Image courtesy of Rhino.com
By Caroline Morris
In the late 1980s, the Golden Age of hip-hop was thriving. Names like LL Cool J, Public Enemy, Queen Latifah, and Salt-n-Pepa still live on in the public memory. But there was another artist who dominated the charts during this period, who history has in many ways left behind.
Tracy Chapman exploded onto the music scene fresh out of college in 1988 with her self-titled album, Tracy Chapman. The record was adored by the public, reaching the Number 1 spot on the Billboard 200 Chart and remaining on the list for 61 weeks.
But Chapman was not a hip-hop artist or a rapper: she was a folksy singer-songwriter. This choice of genre may seem inconsequential looking back after thirty years, but Chapman’s decision to write bluesy music is a symbol of her bravery and individuality.
The Golden Age of hip-hop that was dominating the music industry for Black Americans during the late 80s and early 90s was much more than just a trend. It was a cultural movement, tied up in the Black neo-nationalist movement of the time. Rap was the vehicle in which Black Americans cried out against social injustices and sought allies in the “war against the black man.”
Chapman, as a black woman with incredible musical gifts, would have been expected to envelop herself in this movement as a hip hop artist. Despite her desire for social change and experience with injustice leveled against Black people in America, she created her music in a style that contrasted against the expectation for a Black artist.
Tracy Chapman is filled with many of the same messages as the hip-hop songs of the day, that call out the reality of racism and injustice in America. Growing up in a Black neighborhood in Cleveland, Chapman witnessed first hand the unjust realities of life as a Black American and brought these progessive themes into her music.
In her song “Across the Lines,” Chapman depicts in no uncertain terms the tensions that existed between the different races in America. She sings, “Little black girl gets assaulted/Ain’t no reason why/Newspaper prints the story/And racist tempers fly/Next day it starts a riot.”
These words bring to life a horrific image of the violence leveled against Black people in America and the “c’est la vie” attitude that lets it continue unimpeded.
Chapman also addresses the rampant poverty that affects Black neighborhoods and families that seems inescapable in her song “Talkin’ Bout A Revolution.”
“While they’re standing in the welfare lines/Crying at the doorsteps of those armies of salvation,” sings Chapman.
Once again, Chapman pulls from her witness to poverty in her Cleveland childhood to paint a heartbreaking picture of the suffering of Black people as they cry out for salvation. It is not a call to war but a call to mercy, to help these people who she has seen denied the necessities of life.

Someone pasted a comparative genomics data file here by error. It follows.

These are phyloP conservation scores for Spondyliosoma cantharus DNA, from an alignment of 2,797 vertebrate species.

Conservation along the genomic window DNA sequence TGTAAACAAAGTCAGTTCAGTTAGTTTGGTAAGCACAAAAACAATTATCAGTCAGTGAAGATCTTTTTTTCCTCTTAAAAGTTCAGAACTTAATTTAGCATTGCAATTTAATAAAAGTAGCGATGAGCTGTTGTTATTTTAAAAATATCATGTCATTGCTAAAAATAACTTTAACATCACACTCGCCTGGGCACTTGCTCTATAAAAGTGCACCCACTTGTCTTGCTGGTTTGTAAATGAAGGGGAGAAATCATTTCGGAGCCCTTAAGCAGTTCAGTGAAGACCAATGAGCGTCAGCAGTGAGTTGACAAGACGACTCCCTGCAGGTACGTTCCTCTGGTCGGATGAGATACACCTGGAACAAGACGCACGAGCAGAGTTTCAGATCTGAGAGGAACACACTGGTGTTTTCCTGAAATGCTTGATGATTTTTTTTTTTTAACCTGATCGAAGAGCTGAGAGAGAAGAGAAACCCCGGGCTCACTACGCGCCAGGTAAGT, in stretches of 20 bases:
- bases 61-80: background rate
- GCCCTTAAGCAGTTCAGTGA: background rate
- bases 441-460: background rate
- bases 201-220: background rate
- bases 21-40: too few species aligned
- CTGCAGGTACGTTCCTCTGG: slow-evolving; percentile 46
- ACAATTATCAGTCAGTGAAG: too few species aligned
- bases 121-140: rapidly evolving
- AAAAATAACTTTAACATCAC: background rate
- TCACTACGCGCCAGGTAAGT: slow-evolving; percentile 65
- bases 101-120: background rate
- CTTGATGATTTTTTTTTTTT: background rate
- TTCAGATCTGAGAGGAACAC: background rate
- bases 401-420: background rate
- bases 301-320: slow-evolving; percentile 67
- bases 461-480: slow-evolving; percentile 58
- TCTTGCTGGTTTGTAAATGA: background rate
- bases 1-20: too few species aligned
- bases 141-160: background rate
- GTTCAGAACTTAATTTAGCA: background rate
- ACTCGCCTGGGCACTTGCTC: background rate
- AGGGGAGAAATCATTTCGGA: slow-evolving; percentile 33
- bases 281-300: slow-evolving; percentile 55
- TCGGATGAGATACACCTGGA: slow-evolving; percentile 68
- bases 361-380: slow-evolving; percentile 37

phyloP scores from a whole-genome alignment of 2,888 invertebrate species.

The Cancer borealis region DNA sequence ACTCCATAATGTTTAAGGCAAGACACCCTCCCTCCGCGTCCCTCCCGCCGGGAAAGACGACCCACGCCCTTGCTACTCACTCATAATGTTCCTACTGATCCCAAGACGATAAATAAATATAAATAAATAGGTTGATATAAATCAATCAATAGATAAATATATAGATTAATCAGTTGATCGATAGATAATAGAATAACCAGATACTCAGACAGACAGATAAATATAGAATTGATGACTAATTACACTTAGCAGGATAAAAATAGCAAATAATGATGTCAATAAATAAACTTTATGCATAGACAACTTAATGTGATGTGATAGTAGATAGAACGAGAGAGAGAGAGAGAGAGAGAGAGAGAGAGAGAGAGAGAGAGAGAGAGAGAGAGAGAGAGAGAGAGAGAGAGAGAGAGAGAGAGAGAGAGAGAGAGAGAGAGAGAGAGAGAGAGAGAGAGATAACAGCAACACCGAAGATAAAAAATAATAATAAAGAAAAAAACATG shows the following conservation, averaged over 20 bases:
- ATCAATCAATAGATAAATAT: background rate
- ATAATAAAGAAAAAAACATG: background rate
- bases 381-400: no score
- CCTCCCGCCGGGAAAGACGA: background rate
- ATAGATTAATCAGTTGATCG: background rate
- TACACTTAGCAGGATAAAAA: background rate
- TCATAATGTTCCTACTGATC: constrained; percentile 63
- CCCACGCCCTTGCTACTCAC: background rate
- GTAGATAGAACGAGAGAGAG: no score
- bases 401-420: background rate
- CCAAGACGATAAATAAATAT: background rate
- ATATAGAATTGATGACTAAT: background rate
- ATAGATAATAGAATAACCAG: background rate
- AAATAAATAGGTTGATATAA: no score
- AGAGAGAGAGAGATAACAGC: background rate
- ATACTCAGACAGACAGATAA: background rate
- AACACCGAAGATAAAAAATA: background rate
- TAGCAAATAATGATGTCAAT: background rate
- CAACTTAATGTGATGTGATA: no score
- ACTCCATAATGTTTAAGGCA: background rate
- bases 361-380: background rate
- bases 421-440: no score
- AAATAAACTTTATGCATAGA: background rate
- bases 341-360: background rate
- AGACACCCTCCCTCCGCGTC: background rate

Her song “Behind the Wall” deals with the issues of domestic violence and the police.
“The police always come late/If they come at all/And when they arrive/They say they can’t interfere/With domestic affairs/Between a man and his wife,” Chapman sings.
This song, done in haunting a capella, addresses the reality of Black Americans: that the police do not truly protect them. When they are called, they may not come. But it also speaks specifically to the plight of Black women.
During this time period, even the most influential and progressive Black female figures were meant to follow the lead of Black men and be subordinate to them. But Chapman again broke from the expectations of the cultural standard and addressed the inescapable reality of domestic abuse that many Black women suffered.
Chapman is a master at incorporating these themes of social reform into her music in a way that seeks understanding. This endeavor was aided by her genre choice, because while the movement for rap and hip-hop was important and inspirational in its own right, it appealed to and was designed for a Black audience.
A folksy, blues style, however, was quintessentially and nostalgically American, and by making the choice not to follow the lead of her Black musical contemporaries, Chapman could reach a wider audience with her message.
In a Rolling Stone article about Chapman, one of her concerts is described: “a cross section of fans that vividly illustrates how broad her appeal can be.”
Tracy Chapman broke barriers, stood as an individual, and did not let others define or control her. She achieved wild success with her first album, and yet she is no longer one of the names that lives on in memory or on playlists like those from the Golden Age do.
But she should.
Chapman crafted beautiful music with inspirational messages about social change that remain pertinent today. Black Americans still suffer from police brutality, racism, and increased poverty rates, and 40% of Black women experience domestic violence at one point in their lives. The issues she brings to light through her music sadly live on, and still require social change.
Tracy Chapman’s name may have faded into history as time moved forward, but her music remains beautifully moving and socially pertinent. So it is time to give Chapman her due and honor the bravery, skill, individuality, and justice she stood for through her music, and finally listen to what she has been telling us.